Epic Rescues: Hack n’ play?

Hey Vex, I’m currently running my first campaign ever. I have four of my friends playing in it. They’ve played Dungeons and Dragons before, but only in the form of video games. Baulder’s Gate, Neverwinter Nights, you know… I’ve found out that they must have just clicked through the dialog of the games because they are just pure hack and slash players. Each and every one of them just brute forces their way through my carefully laid plans. I’ve followed your past advice and stopped planning so much in advance. But, I LOVE ROLEPLAYING… They don’t. I really want to incorporate it more in the game, but I don’t want to force feed my players dialog and role playing opportunities when they just don’t want it. Can you please help me find a way to let them see just how fun it is?

-Cheatos

First off. Cheatos… Brilliant. Secondly, I KNOW THE PAIN! My most loyal play group came from players who had never had a real chance to experience the game. They came from backgrounds like Magic: The Gathering, and video game hack and slashers. So I had to introduce them to the game in a familiar way, stat blocks. The first few weeks were very little role playing, just nice and simple crypt crawling and hunting bad guys. Slowly getting used to their skills and all. I started them with 4e because, it’s just flat out easy to understand when you come from a card or video game back ground.

The problem is. They absolutely loved solving their problems with all these powers and actions they had. Skill challenges were just not as interesting as using their mighty double strike attacks and spell slinging at minions and artillery monsters. The reason I tell you all this back story is because I had to devise a way for them to want to role play, and want to interact with non-player characters, versus hunting things down on their own and just blowing it to bits.

First I started small. I would hide some important information somewhere nearby. Perhaps on an enemy and when they killed him a parchment with information would fall out of his coat. This would inspire them to loot more carefully. I would drop in helpful NPCs as well. They would offer information. Perhaps the NPC recognized them and said “I can help you find so-and-so, for a cost.” This let the players say, “Hey, cool now we don’t have to deal with this other thing and get to the bad guy faster.” Yes, they wouldn’t pay the cost, they’d take the person out back and interrogate them instead. But, that was a step forward in role playing. They couldn’t just kill the guy to solve the problem.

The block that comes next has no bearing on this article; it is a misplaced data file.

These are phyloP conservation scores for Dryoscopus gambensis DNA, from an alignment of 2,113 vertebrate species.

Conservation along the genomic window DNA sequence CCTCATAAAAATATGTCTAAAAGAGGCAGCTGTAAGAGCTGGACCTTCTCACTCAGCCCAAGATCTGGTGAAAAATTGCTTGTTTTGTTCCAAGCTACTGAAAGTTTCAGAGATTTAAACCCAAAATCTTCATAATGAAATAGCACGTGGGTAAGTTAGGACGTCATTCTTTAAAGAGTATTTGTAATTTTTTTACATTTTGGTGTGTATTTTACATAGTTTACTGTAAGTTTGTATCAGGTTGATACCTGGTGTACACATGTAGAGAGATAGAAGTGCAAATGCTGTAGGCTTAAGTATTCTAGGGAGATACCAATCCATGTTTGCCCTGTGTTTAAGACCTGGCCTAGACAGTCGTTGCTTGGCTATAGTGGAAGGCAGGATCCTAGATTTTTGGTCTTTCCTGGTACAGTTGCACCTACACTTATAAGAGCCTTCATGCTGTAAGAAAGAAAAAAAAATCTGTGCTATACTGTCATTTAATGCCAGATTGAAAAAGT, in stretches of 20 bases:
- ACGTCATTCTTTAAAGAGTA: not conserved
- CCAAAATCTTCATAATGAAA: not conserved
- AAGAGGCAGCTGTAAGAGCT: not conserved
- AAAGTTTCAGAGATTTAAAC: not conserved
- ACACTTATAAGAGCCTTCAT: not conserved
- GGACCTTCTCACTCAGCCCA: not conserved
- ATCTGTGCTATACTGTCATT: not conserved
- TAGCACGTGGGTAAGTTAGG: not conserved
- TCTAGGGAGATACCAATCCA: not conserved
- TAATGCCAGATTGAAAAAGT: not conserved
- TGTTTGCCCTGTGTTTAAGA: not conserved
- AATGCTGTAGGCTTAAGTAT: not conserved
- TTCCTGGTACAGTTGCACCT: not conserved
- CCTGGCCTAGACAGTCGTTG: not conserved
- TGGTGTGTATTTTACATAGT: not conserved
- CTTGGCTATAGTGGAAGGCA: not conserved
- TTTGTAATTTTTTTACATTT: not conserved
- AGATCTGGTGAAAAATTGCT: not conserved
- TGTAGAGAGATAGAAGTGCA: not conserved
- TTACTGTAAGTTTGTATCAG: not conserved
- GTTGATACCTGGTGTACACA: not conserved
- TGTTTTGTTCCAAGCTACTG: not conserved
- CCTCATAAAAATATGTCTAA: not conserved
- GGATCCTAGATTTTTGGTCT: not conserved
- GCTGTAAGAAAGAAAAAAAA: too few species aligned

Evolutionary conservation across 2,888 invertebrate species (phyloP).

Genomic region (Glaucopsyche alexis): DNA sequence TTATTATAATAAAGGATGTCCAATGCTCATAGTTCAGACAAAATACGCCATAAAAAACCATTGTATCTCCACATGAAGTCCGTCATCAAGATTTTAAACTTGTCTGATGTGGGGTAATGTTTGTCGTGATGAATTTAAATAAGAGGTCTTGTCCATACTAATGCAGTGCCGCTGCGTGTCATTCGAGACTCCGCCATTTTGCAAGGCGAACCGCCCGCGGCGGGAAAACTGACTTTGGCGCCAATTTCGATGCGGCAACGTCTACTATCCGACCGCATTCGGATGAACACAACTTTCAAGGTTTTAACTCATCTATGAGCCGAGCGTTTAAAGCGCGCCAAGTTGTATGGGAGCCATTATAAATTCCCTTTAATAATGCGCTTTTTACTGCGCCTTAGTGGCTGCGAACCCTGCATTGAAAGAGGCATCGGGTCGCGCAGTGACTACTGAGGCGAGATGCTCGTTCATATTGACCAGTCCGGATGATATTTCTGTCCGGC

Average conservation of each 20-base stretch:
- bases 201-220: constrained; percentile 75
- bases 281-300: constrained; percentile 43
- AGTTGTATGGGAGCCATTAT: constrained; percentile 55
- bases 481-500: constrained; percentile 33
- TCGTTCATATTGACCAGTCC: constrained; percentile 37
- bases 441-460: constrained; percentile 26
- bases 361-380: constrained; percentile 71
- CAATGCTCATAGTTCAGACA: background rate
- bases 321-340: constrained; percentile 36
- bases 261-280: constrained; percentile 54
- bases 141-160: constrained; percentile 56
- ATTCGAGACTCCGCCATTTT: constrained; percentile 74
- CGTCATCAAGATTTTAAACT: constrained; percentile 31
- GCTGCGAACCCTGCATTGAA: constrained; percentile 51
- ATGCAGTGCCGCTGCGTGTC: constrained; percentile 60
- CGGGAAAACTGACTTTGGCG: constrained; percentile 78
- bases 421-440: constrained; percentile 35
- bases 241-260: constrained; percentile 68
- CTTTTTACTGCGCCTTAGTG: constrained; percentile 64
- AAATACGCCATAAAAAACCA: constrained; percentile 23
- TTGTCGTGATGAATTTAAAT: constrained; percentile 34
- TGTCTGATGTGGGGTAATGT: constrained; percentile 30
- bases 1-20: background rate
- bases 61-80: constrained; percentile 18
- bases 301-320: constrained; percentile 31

Then I just stopped offering this stuff for free. Suddenly it got a lot harder to find what they wanted. So they would remember that people may have information on them. They would search bodies, or keep someone alive to interrogate, even actively seek out information in town. That was a huge step forward in the problem.

The next thing I did was start introducing puzzles that simply couldn’t be bashed through. Puzzles that didn’t just require skill checks or rolling dice. My favorite is the old talking door. Simple puzzle, entertain the door (make the GM laugh), and it opens up. Or going around and finding parts to open up these doors and solve the puzzles. Perhaps they find someone who knows the way through, but it requires them to cast a spell on it. So they have to role play it out and escort them to the door. This gives them the combat they want, with a small opportunity to role play as well.

My final step in getting them to like role playing was to strip them of their gear. Which happened in the most recent campaign. The only way to get the gear back is to get help and fight for it, or ask for it, or earn enough to buy it all back. You have to be careful with this one, because it needs to be something rarely done. A one time use of it is very effective. Perhaps put them against an impossible fight, and end the night with things going black. The next session, they awake as prisoners with nothing but ragged cloth for clothing. This leads to them being forced to role play with other slaves or prisoners to hopefully create a revolt or something along the lines. But, its a great bait; they want to get back to hack and slash… But, they may just have a lot of fun role playing to get the gear back; or coming up with make shift weapons to fight to get it back.

All in all, ya gotta start small. Bait them with things that make the session easier to get where they want. Once they show signs of looking for it actively, take away the bait. Then make things a little harder to figure out, requiring interaction in less violent ways than before. You don’t have to do this all the time, always try to give them what they want. But, now and again can be very fun. Finally, hit them where it hurts. They can now use all the things they’ve learned to role play their way out of the scenario instead of straight up hack and slash.

This doesn’t force feed them anything. It lets them open their eyes to another aspect of the game. And, if they take the bait and begin to do things on their own; great. If they take the bait but go right back to hack and slash when the bait is gone, then try more creative puzzles. If they don’t care for that. It may be best to sit down and talk to them. Explain that you really want to do role playing once in a while. Tell them what you expect out of the game, as you know their expectations. Normally a player won’t even notice what you were trying to do. You’re the only one with the big picture in your head. Communication with your players is more important than any adventure idea you could ever come up with. Unhappy GMs and unhappy players leads to pointless stress on friendships.

Good luck,
~Vexar

If you have questions that need answering, or want some advice on how to play or game mastering, please shoot an email my way or comment below at adventamp@gmail.com

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